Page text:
In Planning Your Business’s Future, Don’t Forget Your Own

You’re planning for your business’s future—but what about your own? While small business owners put their companies’ finances first and foremost, too many of them ignore their own financial planning, a study from TD Ameritrade has found.

TD Ameritrade’s Self-Employment and Retirement Survey reports that almost 70 percent of self-employed people aren’t saving for retirement on a regular basis. Some 40 percent don’t save regularly, while 28 percent admit they don’t save at all. By comparison, just 12 percent of employees say they don’t save regularly and only 10 percent don’t save at all.

There’s a disconnect between small business owners’ expectations and reality. More than half (59 percent) of survey respondents say they expect their retirement to be funded by savings—but a substantial number aren’t saving enough or at all.

Small business owners face more financial challenges than the traditionally employed, including unpredictable income (cited by 61 percent), which can make it hard to save for retirement. And they frequently have to spend more to afford health insurance than do employees, which can chip away at money that might otherwise be earmarked for retirement.

But that’s no excuse. Retirement plans today offer more options than ever before. There are even 401(k) plans for one-person businesses and plans that allow you to make irregular contributions when your income allows it.

If at all possible, however, I’d urge you to follow the lead of traditional employees and have money for retirement deducted from your paycheck on a regular basis. Just 8 percent of self-employed people do this, compared to 53 percent of employees, but forcing yourself to save regularly (without being tempted to use the money for anything else) can make a huge difference in your ultimate retirement savings.

Because of the power of compound interest, putting aside small amounts regularly and for a longer time can ultimately mean more money than if you try to put away huge chunks later, when you’re older. Another TD Ameritrade survey found that Baby Boomers who contributed to their retirement accounts consistently were better prepared for retirement than those who didn’t save regularly.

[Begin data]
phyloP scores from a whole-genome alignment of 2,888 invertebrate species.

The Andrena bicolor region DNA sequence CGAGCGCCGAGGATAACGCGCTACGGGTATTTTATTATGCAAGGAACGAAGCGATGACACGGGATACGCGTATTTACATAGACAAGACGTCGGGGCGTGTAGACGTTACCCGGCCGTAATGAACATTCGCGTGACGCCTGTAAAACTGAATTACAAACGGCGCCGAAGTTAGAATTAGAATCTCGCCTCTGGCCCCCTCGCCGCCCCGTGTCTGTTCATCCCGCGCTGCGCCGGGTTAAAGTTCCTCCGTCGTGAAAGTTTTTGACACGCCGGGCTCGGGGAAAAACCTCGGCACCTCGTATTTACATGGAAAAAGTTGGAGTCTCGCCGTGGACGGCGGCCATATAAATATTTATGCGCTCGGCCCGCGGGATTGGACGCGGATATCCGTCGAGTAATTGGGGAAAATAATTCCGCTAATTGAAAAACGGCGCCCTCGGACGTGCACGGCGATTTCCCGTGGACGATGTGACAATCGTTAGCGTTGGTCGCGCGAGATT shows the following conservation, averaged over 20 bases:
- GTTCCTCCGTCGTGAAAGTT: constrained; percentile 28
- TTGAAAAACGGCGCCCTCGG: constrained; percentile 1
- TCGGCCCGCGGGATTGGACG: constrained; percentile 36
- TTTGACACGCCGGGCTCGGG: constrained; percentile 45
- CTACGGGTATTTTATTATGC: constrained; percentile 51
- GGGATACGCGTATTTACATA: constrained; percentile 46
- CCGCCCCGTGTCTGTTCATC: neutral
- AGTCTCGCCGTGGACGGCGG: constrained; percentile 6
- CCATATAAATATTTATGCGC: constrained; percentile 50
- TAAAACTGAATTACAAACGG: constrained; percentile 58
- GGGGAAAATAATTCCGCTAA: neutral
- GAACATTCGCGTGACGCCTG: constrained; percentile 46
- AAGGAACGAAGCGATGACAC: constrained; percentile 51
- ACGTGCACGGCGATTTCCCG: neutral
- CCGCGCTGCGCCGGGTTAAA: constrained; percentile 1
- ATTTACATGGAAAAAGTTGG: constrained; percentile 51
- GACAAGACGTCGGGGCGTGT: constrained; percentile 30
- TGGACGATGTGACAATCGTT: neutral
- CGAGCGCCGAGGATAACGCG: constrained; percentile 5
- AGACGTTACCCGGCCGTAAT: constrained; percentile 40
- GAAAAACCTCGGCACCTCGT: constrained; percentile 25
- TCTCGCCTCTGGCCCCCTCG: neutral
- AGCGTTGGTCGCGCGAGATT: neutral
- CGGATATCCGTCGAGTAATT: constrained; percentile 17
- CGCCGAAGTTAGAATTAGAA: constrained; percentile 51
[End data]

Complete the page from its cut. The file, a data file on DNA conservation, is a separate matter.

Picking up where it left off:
Even though small business owners are aware of many retirement plan options, amazingly, the most common vehicle they choose to save for retirement is a traditional savings account. I don’t know about your bank, but the interest my savings account pays isn’t enough to fund the retirement of a flea, much less a small business owner!

There’s a saying I often cite: Something is better than nothing. Take any step, no matter how small, toward planning for your retirement, and you’ll be on your way to a more secure future in 2014 and beyond.

Need help figuring out how you’ll swing retirement contributions while still keeping your business’s cash flowing? Your SCORE mentor can guide you in making smart financial decisions. Don’t have a mentor yet? Visit to get matched with one today.

Rieva Lesonsky
<p> Rieva is CEO of GrowBiz Media, a content and consulting company specializing in covering small businesses and entrepreneurship. She was formerly Editorial Director of Entrepreneur Magazine and has written several books about small business and entrepreneurship. <br /> <a href="" target="_blank" title="GrowBizMedia"></a> | <a href="" target="_blank" title="Rieva on Twitter">@rieva</a> | <a href="" title="blogs by Rieva">More from Rieva</a></p>


That's true. Even if you own

That's true. Even if you own your own business, you also need to give yourself a salary and some benefits. After all, by having your own business, you don't have another person looking out for you. You can only look out for yourself.

Post new comment

The content of this field is kept private and will not be shown publicly.
This question ensures you are a human visitor to prevent automated spam submissions.
Enter the characters shown in the image.